• Cheryl Robinson

How This CEO Assists Professional Athletes With Developing A Positive Personal Brand

Shannon Judd, CEO of Transition Sports & Entertainment, not only has mastered the art of pivoting as a serial entrepreneur but also helps professional athletes transition their mindsets from athletes to businessmen and women. She and her team educates professional athletes and entertainers on how to capitalize on their personal brand.

Shannon Judd, CEO of Transition Sports & Entertainment Photo: PEPI KOKAB

“We’re a company that works with athletes and entertainers to take full advantage of and to leverage and expand on their networks while they're a professional,” Judd explains. “We help them drive deeper roots, help them have a bigger community and bigger fan base, and most importantly, a stronger more meaningful network. In addition, we’re also creating long-term business plans for them. We were founded on the belief that athletes and entertainers should position themselves as businesses; not just a good brand, but as a real legitimate business.”

Growing up surrounded by parents and family members that are entrepreneurs,

Judd has learned the value of thinking outside-of-the-box. For a few years, she experienced the life of being a military spouse. “Being a military spouse definitely forced me to create opportunities for myself,” Judd shares. “I could either not work, work part-time and have a family or work into the GS system, which is the Government pay scale system.” She decided to finish school online, which over a decade ago wasn’t as common a practice as it is today. With a drive to take dance classes and with no dance classes on base, she created her own dance class which later was turned into a dance company that raised money for different non-profits.

“I also bartended on base,” she continues. “We were in competition with a lot of bars off base. I started paying attention to how to better market the bars I was working at. The stricter our squadron and our base got about drinking rules in general, the more people would go off base. So, we had to learn how to bring them back on. I convinced the commander of our squadron to let us create a Facebook page for the bar.”

Transition (Jason Bayuk, Shannon Judd, Don Povia) attends the kickoff party for non-profit "We're All A Little Crazy" Photo: JOEY MORGAN

It became difficult for Judd to find any work based on her qualifications because she was constantly moving from base-to-base. She used those challenges as an opportunity to begin her career as an entrepreneur. “I started an events company with two other people,” she smiles. “We did mini events. When I moved to Los Angeles I did the same thing there.”

Eventually, Judd did have the opportunity to work in a corporate environment for about two years. “It was so helpful,” she continues, “because I learned the bigger picture of how a company needs to work. I worked with an ad agency that grew exponentially in a short amount of time.

I worked very closely with the leadership team so I was able to see what's needed in scaling out a business, not from just an operational standpoint but from a human resource standpoint as well, and how to communicate with your staff and with your clients. We were dealing with so many random dynamics.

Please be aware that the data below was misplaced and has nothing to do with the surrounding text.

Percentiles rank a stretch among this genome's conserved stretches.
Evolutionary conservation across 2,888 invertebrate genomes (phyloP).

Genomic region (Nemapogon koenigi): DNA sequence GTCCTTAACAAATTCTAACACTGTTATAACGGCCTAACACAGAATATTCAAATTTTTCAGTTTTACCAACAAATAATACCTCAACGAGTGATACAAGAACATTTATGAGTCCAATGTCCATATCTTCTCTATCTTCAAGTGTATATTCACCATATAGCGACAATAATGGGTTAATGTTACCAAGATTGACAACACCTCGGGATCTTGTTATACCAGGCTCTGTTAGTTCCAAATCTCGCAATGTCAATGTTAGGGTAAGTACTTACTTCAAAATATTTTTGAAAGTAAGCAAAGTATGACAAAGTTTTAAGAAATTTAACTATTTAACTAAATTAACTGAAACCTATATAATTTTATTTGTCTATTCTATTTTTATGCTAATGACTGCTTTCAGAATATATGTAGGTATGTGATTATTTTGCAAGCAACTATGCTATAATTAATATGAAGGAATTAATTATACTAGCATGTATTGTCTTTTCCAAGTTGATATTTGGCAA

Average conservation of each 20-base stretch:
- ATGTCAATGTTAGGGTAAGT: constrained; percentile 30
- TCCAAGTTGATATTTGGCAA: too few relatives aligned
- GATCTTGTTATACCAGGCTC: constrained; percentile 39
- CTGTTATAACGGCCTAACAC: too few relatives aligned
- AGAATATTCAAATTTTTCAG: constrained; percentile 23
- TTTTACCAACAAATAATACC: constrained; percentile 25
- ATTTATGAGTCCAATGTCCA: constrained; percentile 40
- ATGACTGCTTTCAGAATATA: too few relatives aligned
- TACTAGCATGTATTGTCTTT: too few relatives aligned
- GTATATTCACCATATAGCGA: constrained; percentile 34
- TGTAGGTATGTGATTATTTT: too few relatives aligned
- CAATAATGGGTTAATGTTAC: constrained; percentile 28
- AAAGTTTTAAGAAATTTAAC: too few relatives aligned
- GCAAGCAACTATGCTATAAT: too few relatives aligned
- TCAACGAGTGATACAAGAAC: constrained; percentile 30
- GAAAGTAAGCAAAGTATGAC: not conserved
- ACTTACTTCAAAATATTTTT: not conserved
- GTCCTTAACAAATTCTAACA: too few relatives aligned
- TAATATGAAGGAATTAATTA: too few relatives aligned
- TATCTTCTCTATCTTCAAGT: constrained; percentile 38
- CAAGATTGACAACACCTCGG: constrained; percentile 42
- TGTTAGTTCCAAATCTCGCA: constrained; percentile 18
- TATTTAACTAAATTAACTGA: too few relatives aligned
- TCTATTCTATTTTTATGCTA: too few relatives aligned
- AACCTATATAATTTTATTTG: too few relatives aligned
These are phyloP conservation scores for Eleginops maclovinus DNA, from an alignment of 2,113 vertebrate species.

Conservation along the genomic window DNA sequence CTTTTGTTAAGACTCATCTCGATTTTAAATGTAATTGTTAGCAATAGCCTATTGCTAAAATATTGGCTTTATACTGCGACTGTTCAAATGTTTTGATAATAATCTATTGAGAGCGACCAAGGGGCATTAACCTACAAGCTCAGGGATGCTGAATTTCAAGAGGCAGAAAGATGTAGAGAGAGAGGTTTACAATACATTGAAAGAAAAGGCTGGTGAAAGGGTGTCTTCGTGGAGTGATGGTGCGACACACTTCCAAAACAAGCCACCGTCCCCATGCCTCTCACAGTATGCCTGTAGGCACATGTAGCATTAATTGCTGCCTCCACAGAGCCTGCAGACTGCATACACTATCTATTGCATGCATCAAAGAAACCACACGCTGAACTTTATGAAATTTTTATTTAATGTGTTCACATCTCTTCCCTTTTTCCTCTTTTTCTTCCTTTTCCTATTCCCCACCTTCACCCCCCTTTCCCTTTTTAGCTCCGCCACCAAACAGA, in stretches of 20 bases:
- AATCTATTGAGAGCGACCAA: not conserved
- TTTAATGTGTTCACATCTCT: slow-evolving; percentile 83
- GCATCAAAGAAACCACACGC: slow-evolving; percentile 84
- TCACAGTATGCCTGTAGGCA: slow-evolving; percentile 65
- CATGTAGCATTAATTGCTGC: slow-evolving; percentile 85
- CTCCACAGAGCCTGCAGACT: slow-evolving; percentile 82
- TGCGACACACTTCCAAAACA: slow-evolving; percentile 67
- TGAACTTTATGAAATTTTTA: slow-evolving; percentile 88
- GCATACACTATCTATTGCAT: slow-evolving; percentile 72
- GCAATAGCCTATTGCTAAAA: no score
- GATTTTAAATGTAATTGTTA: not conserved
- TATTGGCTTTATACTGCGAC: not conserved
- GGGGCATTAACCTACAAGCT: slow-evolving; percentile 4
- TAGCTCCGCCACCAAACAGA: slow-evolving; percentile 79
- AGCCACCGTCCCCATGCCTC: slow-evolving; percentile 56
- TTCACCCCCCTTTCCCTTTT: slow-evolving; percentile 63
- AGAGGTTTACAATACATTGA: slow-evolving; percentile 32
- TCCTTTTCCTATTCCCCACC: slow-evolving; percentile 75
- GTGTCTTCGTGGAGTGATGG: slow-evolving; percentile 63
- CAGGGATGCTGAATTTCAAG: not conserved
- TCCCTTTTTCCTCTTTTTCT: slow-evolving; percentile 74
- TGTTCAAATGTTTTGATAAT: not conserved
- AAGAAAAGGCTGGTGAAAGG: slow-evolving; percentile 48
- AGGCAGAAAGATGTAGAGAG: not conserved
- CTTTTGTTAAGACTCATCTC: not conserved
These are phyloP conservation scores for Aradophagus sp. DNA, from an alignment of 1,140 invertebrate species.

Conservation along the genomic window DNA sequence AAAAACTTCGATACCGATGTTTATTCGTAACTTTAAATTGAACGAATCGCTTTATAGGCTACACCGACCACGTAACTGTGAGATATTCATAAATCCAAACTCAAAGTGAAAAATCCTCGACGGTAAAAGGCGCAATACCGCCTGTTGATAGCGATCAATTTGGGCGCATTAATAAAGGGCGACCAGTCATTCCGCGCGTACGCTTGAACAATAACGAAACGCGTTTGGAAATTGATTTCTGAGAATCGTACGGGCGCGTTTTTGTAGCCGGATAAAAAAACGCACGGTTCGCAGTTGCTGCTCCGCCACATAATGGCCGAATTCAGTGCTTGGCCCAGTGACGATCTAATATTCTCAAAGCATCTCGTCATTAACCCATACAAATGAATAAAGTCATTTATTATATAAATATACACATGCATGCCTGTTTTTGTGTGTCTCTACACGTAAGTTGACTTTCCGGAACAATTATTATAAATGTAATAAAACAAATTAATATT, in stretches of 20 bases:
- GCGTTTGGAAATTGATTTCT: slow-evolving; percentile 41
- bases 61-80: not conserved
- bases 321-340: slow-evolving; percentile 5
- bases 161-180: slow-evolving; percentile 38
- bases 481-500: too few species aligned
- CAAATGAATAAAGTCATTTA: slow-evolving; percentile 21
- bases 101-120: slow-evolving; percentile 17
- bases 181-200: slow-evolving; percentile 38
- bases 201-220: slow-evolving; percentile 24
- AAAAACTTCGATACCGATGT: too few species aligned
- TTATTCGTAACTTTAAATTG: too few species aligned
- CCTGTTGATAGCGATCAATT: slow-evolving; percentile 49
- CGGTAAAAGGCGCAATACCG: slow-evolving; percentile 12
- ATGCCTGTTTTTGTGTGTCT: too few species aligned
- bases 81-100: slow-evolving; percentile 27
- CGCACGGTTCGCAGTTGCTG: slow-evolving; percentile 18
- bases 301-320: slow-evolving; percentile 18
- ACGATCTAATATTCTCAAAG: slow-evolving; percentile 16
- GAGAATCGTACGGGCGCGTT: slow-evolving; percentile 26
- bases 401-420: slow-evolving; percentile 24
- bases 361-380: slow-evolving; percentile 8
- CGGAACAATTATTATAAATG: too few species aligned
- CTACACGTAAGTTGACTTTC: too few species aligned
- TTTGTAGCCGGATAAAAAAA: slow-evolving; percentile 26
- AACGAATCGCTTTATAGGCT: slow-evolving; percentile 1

Walking away from that experience taught me so much of what not to do.”

Soon after her time as a military spouse came to an end, she moved to New York City and began consulting.

Through her consultancy, she met her two business partners, Don Povia and Jason Bayuk. “When Transition became a this-is-what-I'm-doing versus this-is-something-that-maybe-I-could-do was when Jason finally came on board,” she states. “The conversation shifted from we can help athletes have a better brand and a better life to if we can help athletes re-visualize themselves and the world around them, and teach them with our collective business acumen how to create economies and meaning for themselves and their families, then subsequently it causes a ripple effect. I very sincerely believe we have a shot to change our country in a way that isn't happening but a lot of people want to see happen.”

Throughout Judd’s career, the biggest lesson she’s learned is how to learn from failure and remain steadfast in the pursuit of her goals. “I have started more businesses that did great work but didn't turn a profit,” Judd says, “or turned a profit but didn't do great work. I learned that partnerships need to be treated as relationships. Coming from a failed marriage,

I frequently compare our business relationship in the same way. We have to communicate in a healthy way. It's really important for all of us to drive the full potential of each other as a team and as individuals. I also learned what to worry about and not worry about.”

Craig Moore (L), Shannon Judd (C) & Zahir Carrington (R) of US Men's National 3x3 Basketball Team Photo: TRANSITION/SAMSUNG

Judd has experienced many pivots in her career. The following steps have helped her with each transition she’s faced:

  • Understand your reason for pivoting. That’s half the battle. Once you understand the why you’ll be able to create a plan for the next step.

  • Establish what you’re going after and how you’re going to build up that experience and reputation you want. Focus more on what you want, and not what others think you should do.

  • Have fun. The less unnecessary stress you can create during the pivot, the smoother the pivot will be.

“I've learned to be very honest with myself about what it is I want out of my life,” Judd concludes, “and not getting caught up in where other people think I should be.”

Article written by Cheryl Robinson, and was published by Forbes 12/28/2018

#TransitionSe #Sportsmanagement #Sports #Finance #forbes #forbesunder30 #athletes #NBA #NFL #Boxing

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